For Monday, November 14, 2011
POSTED: 1:30 a.m. HST, Nov 14, 2011
President vows to help keep Iran from nuclear arms
Defending his efforts to contain Iran's nuclear ambitions, President Barack Obama said Sunday that economic sanctions against Tehran have had "enormous bite" and that he will consult with other nations on additional steps to ensure that Iran does not acquire an atomic weapon.
Obama expressed confidence that Russia and China in particular understand the threat a nuclear-armed Iran would pose, and said their leaders agree that Iran cannot weaponize its nuclear power and trigger an arms race in the region.
The president, at a news conference that closed an Asia-Pacific economic summit, did not specifically say he would consider military action if Tehran were to persist.
But he added, "We are not taking any options off the table. Iran with nuclear weapons would pose a threat not only to the region, but also to the United States."
For the president, the news conference was his first opportunity to address a report Friday by the International Atomic Energy Agency providing new evidence that Iran's nuclear program includes clandestine efforts to build a bomb.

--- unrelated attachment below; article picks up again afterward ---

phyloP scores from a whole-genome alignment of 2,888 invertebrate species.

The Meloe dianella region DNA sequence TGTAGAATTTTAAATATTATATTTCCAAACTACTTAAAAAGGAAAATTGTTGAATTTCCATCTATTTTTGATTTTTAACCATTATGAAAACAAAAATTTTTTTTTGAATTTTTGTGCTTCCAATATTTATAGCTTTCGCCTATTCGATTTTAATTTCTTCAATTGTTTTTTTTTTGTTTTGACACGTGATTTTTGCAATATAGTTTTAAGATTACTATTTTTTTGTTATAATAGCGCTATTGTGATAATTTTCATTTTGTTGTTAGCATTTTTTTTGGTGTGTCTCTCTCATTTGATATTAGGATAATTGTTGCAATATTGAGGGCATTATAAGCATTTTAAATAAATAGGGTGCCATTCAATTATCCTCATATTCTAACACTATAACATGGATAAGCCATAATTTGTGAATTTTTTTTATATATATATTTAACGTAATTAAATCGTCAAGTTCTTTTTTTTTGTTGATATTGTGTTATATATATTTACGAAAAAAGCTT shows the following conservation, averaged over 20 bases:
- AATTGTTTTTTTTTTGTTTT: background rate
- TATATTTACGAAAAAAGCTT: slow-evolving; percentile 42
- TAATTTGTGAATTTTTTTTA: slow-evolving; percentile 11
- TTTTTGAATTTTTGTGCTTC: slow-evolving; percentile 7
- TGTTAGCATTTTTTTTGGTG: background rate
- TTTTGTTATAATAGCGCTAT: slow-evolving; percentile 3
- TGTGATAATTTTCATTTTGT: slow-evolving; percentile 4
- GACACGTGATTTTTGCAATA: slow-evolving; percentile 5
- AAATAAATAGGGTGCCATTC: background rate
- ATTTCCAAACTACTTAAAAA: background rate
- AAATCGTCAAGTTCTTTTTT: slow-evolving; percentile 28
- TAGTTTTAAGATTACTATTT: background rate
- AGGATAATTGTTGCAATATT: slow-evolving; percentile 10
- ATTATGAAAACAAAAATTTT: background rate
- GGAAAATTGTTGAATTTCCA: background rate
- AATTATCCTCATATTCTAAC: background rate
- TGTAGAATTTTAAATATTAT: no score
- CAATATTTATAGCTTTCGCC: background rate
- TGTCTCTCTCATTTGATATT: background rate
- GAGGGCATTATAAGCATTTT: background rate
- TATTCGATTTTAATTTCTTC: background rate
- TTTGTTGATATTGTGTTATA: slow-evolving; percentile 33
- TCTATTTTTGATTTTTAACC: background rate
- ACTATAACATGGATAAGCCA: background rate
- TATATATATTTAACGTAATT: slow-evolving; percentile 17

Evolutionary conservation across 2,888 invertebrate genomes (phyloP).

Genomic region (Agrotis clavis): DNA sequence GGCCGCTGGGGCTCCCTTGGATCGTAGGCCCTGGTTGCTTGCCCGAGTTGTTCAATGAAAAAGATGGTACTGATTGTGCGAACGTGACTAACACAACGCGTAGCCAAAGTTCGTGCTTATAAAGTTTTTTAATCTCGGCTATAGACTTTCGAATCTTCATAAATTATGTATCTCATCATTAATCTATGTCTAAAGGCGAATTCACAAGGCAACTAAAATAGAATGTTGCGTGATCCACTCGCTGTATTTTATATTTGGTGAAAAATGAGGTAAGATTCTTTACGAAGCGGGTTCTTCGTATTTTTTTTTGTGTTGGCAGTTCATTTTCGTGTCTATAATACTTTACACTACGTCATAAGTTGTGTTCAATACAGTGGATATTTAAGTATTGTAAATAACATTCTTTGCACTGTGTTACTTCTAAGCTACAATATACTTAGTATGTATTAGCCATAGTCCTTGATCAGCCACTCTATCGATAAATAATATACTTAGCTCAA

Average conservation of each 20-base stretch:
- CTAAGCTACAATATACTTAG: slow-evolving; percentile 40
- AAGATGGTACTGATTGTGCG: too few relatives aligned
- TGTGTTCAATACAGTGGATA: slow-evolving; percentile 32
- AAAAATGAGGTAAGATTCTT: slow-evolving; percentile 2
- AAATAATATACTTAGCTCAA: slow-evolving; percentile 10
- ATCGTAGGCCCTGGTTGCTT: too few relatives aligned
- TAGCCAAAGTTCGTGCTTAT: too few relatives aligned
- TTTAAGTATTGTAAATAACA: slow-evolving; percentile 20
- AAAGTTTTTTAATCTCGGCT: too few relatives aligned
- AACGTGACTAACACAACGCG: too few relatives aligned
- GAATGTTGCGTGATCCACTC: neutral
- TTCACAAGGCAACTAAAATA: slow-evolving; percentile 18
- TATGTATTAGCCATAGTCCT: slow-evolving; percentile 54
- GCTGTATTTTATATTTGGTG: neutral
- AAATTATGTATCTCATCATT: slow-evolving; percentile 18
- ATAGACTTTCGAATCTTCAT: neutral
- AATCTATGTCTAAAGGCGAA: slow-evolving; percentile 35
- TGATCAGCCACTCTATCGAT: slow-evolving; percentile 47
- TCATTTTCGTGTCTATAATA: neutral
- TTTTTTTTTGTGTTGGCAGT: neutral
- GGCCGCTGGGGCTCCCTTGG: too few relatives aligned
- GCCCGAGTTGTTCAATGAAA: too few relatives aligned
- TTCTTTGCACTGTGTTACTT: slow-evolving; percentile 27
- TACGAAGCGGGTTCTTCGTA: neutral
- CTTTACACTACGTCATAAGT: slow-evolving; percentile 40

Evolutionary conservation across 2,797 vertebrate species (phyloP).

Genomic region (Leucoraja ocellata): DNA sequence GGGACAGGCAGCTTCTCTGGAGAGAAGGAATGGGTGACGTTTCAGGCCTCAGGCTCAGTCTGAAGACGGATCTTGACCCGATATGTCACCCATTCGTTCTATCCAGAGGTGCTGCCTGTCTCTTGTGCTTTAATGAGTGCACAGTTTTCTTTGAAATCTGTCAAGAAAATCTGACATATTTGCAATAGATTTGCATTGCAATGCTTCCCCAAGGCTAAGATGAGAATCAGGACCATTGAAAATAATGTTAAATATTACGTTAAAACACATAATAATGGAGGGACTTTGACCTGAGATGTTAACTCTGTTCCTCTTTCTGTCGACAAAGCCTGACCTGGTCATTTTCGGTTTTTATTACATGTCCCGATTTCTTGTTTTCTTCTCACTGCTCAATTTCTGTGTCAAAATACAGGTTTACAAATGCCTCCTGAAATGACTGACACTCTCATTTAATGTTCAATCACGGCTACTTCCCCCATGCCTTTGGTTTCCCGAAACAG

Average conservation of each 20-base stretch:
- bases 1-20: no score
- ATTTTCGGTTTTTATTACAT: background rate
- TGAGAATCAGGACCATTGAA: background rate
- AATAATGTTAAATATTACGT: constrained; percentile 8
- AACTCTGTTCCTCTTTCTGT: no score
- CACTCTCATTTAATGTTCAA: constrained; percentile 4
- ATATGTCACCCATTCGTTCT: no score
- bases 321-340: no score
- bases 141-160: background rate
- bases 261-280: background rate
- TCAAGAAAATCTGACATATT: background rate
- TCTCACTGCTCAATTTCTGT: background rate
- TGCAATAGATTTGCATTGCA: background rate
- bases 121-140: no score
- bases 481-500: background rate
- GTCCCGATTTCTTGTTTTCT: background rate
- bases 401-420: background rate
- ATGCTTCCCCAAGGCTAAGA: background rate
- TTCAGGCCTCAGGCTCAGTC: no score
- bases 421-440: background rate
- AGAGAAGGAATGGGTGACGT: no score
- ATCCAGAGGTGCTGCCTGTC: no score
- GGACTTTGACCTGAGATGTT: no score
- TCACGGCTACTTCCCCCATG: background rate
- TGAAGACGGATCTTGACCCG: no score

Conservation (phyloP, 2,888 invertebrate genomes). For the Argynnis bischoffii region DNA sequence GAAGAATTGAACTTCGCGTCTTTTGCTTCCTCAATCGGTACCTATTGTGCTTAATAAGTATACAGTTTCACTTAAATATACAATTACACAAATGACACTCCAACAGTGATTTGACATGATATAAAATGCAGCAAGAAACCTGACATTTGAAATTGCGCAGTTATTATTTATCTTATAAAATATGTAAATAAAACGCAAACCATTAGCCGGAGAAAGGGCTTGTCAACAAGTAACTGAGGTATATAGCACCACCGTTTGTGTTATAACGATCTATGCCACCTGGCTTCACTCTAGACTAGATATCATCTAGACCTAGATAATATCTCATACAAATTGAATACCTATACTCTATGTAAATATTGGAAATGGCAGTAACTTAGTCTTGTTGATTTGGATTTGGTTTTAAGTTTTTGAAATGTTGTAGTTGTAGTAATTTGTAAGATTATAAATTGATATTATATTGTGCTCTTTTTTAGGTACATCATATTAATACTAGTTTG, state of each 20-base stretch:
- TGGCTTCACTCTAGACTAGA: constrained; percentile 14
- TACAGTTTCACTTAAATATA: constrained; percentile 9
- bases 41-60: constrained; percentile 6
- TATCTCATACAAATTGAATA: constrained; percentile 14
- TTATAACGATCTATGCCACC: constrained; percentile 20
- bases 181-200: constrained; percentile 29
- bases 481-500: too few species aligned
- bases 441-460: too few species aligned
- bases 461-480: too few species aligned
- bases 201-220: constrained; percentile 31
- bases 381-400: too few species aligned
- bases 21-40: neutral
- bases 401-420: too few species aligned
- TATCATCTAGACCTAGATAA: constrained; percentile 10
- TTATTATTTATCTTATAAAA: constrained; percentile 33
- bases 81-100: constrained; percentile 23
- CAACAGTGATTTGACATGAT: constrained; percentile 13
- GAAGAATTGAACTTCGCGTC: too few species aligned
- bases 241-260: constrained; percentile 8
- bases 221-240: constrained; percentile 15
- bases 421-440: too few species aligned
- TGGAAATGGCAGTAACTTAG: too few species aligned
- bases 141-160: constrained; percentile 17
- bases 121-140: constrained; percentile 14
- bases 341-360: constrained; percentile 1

The report, circulated among the U.N. watchdog agency's member countries, alleges Iran has been working to acquire equipment and weapons design information, testing high explosives and detonators, and developing computer models of a warhead's core.
Taken together, it's the most unequivocal evidence yet that the Iranian program ranges far beyond enriching uranium for use in energy and medical research, which is what Tehran says is its intention.
Obama laments Penn State abuse as ‘heartbreaking'
President Barack Obama says the sexual abuse scandal at Penn State has an important message for institutions far beyond college sports: that protecting children is more important than shielding institutions.
Obama has called the case, which ended the career of longtime head coach Joe Paterno, "heartbreaking."
Paterno and other school officials were faulted for not doing enough after allegations that an assistant coach abused young boys.
At a news conference Sunday after the APEC summit on Oahu, Obama said college athletic programs are fun and can be important.
But he said the excitement they generate shouldn't get in the way of protecting vulnerable youngsters.
And he says the lesson is that when people see something wrong, they have to "step up."